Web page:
I would then continue the remainder of Part I and paragraphs 22 through 37 could remain unchanged.

The statement in paragraph 39 that two or three years from now would justify the conclusion that the most critical and dangerous period had been passed is doubtful and may be in contradiction to the estimate of increase in Soviet atomic power and ability to deliver the bomb.

I have no special comments on Part II and I would leave it as it stands. Since it is, in effect, the main core of the paper and is, I think, sound, my first suggestion would be that this in itself, with a short introductory section, would be adequate as the part preliminary to the discussion of the actual programs.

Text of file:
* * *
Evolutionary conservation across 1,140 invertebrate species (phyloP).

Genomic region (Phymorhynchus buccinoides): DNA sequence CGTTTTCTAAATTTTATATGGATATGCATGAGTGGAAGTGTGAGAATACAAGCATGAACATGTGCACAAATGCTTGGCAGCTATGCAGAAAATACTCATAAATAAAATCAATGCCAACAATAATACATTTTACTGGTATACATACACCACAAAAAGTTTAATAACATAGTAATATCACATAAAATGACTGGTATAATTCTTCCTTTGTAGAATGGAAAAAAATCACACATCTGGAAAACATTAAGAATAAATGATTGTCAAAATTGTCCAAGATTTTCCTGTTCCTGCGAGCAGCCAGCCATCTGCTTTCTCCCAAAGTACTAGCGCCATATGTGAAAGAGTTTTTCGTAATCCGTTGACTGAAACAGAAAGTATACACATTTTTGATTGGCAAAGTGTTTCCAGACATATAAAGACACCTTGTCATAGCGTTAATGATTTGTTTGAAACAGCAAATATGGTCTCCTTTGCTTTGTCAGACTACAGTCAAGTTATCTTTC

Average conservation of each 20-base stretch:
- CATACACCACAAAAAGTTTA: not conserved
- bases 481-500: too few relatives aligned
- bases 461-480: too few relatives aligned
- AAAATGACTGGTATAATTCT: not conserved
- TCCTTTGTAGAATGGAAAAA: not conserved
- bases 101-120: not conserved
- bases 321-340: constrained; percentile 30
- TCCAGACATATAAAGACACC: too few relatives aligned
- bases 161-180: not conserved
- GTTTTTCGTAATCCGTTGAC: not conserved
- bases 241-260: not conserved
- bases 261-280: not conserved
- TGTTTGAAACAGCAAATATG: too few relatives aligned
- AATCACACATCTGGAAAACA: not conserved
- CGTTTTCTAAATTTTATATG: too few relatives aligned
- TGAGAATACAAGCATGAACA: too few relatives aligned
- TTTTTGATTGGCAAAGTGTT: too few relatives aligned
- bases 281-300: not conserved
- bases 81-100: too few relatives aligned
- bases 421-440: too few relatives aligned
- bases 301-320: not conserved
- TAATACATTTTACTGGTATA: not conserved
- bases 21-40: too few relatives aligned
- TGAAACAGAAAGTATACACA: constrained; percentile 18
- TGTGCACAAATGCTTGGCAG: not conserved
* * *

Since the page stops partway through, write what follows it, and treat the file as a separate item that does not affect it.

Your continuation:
Charles E. Bohlen
  1. Department of State Representative on the Senior Staff of the National Security Council.
  2. Reference is to a preliminary draft of report NSC 114/2, presumably that prepared by a drafting group and circulated to the Senior Staff of the National Security Council on September 21. The September 21 paper is not printed. For the partial text of NSC 114/2, “United States Programs for National Security,” October 12, see p. 182.